Chiropractors have the best job security in the country, according to an analysis done by financial company 24/7 Wall Street and publicized in late March.
The company used 2014 unemployment data from the U.S. Bureau of Labor Statistics to compare just shy of 600 careers. Chiropractic services had the lowest unemployment rate of any field, at just 0.1%. The median annual pay (calculated from 2012 data), was $66,160.
Dr. Kevin Cunningham, vice chancellor for student affairs at Palmer College of Chiropractic, said that’s not surprising given the growing demand for alternative healthcare options. His institution boasts a 95% placement rate for graduates, he told local media in Davenport, Iowa. Palmer is the founding college of the chiropractic profession.
According to federal data, employment in the chiropractic field is expected to grow 14.6% in the decade between 2012 and 2022.
Chiropractic is somewhat uniquely placed in the American healthcare system in that it sets itself up as an alternative to mainstream medical treatment — using manual adjustments as opposed to surgeries and drug therapies — and yet requires that practitioners hold doctoral degrees and is integrated into the healthcare system to some extent (even being covered by most insurance plans).
Both patients and insurance companies have financial reasons to turn to chiropractors, as well; one recent study found that treatment for low back pain cost up to 20% less when it was initiated by a D.C., a doctor of chiropractic, than when it was initiated by an M.D.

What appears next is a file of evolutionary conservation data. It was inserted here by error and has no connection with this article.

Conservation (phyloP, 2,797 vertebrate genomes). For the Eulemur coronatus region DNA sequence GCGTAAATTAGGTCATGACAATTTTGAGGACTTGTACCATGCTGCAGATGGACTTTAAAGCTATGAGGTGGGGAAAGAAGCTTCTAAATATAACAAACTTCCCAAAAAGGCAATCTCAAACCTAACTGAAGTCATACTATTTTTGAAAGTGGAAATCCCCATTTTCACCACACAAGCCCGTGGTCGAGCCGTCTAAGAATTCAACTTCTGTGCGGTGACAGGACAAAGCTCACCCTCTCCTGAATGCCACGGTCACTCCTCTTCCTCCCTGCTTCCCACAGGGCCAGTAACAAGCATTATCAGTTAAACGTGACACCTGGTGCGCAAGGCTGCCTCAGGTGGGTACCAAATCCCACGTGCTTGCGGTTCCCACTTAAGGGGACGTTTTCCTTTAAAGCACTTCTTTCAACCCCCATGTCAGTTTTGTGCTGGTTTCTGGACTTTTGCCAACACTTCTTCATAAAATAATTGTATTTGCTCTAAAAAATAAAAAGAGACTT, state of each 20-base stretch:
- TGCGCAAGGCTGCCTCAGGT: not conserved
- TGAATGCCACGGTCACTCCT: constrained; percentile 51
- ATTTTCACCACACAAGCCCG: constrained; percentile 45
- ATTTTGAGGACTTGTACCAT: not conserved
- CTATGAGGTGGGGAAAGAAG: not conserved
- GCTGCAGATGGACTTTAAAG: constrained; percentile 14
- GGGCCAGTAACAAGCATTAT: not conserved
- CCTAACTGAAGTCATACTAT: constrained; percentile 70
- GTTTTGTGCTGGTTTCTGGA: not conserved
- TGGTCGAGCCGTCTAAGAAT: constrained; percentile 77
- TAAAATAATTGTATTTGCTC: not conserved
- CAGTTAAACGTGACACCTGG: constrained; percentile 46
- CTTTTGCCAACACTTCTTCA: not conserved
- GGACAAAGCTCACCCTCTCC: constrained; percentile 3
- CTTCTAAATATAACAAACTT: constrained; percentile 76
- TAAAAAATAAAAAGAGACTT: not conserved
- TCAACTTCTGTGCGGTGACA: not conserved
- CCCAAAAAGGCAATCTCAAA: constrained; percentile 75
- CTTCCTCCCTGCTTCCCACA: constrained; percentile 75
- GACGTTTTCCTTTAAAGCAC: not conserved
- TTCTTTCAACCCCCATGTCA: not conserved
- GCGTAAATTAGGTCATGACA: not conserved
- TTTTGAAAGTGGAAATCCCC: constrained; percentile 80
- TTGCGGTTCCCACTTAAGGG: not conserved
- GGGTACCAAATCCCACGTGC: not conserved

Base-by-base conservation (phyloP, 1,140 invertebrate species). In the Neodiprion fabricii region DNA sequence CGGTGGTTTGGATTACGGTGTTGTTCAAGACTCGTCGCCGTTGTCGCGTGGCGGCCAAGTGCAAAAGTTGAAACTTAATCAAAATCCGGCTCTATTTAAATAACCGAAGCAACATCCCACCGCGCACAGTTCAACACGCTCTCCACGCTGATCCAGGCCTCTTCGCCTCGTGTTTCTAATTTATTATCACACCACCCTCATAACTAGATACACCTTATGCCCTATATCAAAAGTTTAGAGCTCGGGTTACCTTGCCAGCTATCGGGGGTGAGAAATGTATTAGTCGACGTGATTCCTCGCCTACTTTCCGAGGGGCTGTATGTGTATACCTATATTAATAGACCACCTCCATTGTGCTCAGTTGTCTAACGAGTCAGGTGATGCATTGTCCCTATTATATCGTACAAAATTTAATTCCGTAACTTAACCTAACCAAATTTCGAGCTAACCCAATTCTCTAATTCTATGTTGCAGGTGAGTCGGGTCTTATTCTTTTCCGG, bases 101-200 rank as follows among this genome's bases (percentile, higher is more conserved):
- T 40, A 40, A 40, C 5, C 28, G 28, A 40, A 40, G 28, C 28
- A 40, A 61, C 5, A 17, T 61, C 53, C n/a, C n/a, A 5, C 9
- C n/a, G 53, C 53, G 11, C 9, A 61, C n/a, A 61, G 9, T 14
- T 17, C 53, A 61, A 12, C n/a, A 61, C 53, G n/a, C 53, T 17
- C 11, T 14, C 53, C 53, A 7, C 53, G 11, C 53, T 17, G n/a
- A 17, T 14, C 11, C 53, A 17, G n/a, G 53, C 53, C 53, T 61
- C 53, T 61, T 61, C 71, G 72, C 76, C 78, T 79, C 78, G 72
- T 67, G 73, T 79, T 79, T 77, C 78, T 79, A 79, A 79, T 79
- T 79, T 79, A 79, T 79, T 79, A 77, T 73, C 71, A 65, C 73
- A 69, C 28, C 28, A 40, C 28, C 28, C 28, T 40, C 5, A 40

Quite a few healthcare jobs made 24/7 Wall Street’s top 10 list. Dentists and physician assistants came in tied for second with 0.2% unemployment. They earned a median pay of $149,310 and $90,930, respectively. Physician assistants can expect to see their field grow by a whopping 38.4% before 2022, as well.
Physicians and surgeons, medical lab techs, and speech-language pathologists also made the list.
Postal carriers (0.9% unemployment) and farmers (1% unemployment) rounded out the bottom end of the rankings. Out of the 10 most secure professions, seven require bachelor’s degrees at minimum, with many requiring advanced degrees.
The news comes just as the latest unemployment numbers show that American economic growth is weakening and employers in nearly half of U.S. states cut jobs in March.